Fig. 8. Calculated and experimental refractive index of Ge2:5 PSx glasses: (n) experimental values and (n) calculated values, scaled by a 0.857 factor to overlap the data points.

substantial amount of molecular P4 S3 . We suggest that this plateau in Tg arises for two reasons. First, the relative amount of highly cross-linking germanium units grows as sulfur is removed. Unlike in the high P2 S5 content stoichiometric glasses, the total amount of network species remains high even as the molecular units form. The second reason is the fact that floppy S–S units are no longer associated with the formation of PS3=2 units, due to the sulfur deficiency. The rigidity of the network is not diminished by soft S–S bonds as in the (GeS2 )1x (P2 S5 )x case. 4.4. Optical properties As in Ref. [10], we explain the index of refraction using the empirical model of Harrison [23]. In this approach, the (non-resonant) index of refraction n is derived from the dielectric constant v1 by n2 ¼ 1 þ 4pv1 , and the dielectric constant itself is estimated from bond polarizabilities. This approach differs significantly from that found in standard solid state physics texts [24], which focus on the polarizabilities of the ion-bound electrons and hence are appropriate for ionic, as opposed to covalent, solids. Harrison expresses the dielectric constant in a simple molecular-orbital formalism, with matrix elements fit empirically to data. The fit over a broad range of covalent compounds is excellent, and we use his approach here without modification [10,23]. The refractive index of the non-stoichiometric glasses gradually rises as the sulfur content drops from 80% to 61.1%, and then rises dramatically for the 58.8% sulfur glass (Table 1). As the atomic volume is roughly constant, the electron density is roughly constant as well. The gradual rise in the refractive index for the 80–61.1% sulfur glasses is due to the increase in the amount of Ge– S bonds as sulfur content decreases. The large increase


B.R. Cherry et al. / Journal of Non-Crystalline Solids 333 (2004) 28–36

in the refractive index for the 58.8% sulfur glass corresponds to the onset of Ge–Ge bond formation. Compared to the other types of bonds present (Ge–S, P–S, S– S, and P–P), Ge–Ge bonds have the longest bond dis), the largest covalency possible, and tance (2.45 A smallest orbital overlap matrix element. The susceptibility for Ge–Ge bonds is therefore also the largest. Thus, the presence of Ge–Ge bonds has a large effect on increasing the refractive index. Fig. 8 shows the agreement between the refractive index calculated with the empirical approach described above and our atomistic model (Table 5) as input, and the experimental data. The theoretical results were scaled by 0.857, so that the calculated values could be overlaid with the experimental data. The agreement with the compositional trend is excellent.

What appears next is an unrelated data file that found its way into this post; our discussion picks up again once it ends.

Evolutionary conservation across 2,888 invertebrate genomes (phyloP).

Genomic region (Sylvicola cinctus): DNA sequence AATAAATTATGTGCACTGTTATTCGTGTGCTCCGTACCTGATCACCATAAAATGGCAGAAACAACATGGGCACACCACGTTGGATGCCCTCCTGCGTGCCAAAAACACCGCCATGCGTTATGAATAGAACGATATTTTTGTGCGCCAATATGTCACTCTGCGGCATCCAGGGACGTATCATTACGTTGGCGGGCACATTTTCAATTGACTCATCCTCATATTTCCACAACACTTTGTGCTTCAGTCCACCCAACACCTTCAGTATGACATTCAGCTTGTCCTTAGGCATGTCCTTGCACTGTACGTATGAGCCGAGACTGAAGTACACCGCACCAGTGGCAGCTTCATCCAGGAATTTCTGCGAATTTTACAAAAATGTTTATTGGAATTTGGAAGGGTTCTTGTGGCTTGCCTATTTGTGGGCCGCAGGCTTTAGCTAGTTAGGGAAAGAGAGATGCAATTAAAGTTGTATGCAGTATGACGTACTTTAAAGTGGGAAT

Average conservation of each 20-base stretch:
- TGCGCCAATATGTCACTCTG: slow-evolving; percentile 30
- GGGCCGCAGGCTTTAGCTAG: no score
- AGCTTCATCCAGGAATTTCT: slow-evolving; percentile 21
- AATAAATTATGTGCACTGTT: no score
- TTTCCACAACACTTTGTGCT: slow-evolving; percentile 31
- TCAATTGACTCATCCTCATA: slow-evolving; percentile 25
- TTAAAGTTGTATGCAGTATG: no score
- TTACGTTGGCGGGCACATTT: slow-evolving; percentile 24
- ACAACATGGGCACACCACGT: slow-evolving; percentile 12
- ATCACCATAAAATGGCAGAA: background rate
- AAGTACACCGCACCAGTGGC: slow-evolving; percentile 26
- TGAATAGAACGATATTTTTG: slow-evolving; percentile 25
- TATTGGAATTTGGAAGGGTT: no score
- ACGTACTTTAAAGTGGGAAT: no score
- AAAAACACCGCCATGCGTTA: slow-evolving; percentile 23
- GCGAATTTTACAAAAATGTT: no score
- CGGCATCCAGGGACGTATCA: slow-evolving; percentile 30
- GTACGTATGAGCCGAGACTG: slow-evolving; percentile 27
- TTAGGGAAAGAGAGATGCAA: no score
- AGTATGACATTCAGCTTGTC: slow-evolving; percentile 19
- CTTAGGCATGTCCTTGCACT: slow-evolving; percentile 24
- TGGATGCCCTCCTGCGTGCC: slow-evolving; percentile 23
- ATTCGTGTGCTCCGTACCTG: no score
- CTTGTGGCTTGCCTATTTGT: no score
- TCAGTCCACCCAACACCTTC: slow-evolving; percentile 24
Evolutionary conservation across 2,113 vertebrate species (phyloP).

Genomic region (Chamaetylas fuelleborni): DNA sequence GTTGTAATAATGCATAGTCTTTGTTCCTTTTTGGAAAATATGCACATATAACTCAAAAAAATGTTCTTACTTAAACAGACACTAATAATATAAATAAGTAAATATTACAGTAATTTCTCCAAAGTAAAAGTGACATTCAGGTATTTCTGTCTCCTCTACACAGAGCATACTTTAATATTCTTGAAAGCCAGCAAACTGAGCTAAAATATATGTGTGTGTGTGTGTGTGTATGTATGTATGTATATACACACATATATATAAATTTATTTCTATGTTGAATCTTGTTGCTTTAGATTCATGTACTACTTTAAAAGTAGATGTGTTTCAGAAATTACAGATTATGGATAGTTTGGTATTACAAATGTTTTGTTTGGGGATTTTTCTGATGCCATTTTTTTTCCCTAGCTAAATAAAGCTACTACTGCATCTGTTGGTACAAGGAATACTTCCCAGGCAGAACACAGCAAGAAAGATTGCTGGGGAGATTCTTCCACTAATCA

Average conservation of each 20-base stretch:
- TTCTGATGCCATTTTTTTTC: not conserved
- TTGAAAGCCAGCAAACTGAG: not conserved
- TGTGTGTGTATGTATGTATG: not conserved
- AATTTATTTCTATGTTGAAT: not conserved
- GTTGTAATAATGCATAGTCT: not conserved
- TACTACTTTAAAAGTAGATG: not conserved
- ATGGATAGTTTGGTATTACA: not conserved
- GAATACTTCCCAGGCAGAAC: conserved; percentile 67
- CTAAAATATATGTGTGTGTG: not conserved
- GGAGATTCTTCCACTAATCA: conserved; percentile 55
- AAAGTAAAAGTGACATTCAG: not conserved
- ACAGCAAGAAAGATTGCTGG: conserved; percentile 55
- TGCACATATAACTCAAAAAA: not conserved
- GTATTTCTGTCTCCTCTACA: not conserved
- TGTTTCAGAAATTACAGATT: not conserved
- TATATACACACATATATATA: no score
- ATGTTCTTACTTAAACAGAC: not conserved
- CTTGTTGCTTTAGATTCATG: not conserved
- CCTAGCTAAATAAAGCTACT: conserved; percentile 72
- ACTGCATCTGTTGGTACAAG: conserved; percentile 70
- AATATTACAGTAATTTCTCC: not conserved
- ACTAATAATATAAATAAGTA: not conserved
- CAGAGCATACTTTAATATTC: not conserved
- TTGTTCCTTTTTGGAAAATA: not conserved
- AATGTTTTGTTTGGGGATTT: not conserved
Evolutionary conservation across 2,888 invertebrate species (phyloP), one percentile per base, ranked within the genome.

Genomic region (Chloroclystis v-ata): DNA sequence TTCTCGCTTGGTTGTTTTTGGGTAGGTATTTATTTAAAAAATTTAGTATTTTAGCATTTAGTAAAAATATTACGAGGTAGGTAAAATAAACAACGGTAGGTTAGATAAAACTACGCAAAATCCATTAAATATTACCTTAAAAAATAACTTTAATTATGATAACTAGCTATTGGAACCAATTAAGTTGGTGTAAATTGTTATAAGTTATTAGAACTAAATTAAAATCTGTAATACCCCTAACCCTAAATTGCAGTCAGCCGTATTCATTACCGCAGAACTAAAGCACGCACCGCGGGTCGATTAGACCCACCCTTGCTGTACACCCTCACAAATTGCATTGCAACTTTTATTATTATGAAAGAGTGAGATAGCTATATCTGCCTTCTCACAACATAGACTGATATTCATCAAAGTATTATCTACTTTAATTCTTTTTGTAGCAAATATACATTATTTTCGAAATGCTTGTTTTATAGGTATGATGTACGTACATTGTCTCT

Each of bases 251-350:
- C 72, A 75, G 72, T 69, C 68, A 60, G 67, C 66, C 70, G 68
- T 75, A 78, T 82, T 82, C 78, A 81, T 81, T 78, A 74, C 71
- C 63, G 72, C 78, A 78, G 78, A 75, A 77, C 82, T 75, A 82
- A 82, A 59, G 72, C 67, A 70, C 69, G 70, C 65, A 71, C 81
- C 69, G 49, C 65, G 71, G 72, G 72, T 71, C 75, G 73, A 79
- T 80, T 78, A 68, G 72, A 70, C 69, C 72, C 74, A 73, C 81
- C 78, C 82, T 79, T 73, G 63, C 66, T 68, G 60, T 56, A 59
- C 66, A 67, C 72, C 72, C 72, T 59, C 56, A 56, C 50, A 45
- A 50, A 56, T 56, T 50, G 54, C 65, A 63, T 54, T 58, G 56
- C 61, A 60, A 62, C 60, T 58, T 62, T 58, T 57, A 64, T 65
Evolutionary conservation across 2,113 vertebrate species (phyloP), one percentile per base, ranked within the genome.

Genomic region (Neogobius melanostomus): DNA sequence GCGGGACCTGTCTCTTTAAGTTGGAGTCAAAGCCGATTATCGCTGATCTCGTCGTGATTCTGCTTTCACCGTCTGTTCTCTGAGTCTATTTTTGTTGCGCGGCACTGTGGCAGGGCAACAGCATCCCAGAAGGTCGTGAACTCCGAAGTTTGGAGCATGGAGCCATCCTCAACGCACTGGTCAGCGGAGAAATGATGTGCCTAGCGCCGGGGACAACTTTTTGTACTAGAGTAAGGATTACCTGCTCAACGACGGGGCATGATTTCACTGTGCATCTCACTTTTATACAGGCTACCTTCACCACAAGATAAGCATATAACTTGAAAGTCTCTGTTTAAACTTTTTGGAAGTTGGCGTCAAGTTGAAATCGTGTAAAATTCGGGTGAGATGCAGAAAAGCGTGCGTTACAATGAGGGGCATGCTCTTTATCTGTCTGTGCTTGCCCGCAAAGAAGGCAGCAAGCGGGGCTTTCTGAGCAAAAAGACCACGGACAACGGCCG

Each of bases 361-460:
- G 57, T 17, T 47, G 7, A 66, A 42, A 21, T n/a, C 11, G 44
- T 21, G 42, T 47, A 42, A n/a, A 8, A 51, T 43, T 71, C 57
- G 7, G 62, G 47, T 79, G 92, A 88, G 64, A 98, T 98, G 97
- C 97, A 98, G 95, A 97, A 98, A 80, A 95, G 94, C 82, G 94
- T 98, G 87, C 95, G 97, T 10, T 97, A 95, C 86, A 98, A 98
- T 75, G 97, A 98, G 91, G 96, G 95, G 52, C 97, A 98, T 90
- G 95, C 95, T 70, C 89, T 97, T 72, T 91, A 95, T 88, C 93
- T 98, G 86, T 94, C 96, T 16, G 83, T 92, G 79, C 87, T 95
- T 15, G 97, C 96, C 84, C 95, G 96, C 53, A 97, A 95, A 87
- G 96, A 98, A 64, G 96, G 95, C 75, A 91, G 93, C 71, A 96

5. Conclusions Structural evolution in Ge2:5 SPx glasses is strongly influenced by the overwhelming tendency for germanium to assume tetrahedral coordination with four sulfur nearest neighbors. As a result, decreasing the sulfur content of these glasses below that corresponding to stoichiometry initially results in changes only in the phosphorus environment. The sequence of changes is conversion of [email protected]=2 tetrahedra into trigonal PS3=2 units through the loss of non-bridging sulfur, followed by the formation of sulfur-poor species, such as P4 S3 , characterized by the presence of P–P bonds. Using a combination of Raman, solid-state NMR and neutron diffraction data, we were able to construct a table of the different bonding units present in these glasses as a function of composition, and to use this table to compute the index of refraction based on an empirical model of bond polarizabilities. The compositional trend of the index of refraction was well accounted for and clearly showed the importance of metal-metal bonds in the optical response. Our model also accounts for the compositional trend in the glass transition temperature in this system.

Acknowledgements We thank Alex Hannon (ISIS) for his assistance with the neutron experiments and Randy Youngman (Corning) for many helpful discussions. We acknowledge Mark Powley and David Crooker for their technical assistance in the synthesis of the glass samples used in this study. We thank Corning Incorporated and the NSF for financial support (DMR-9870246).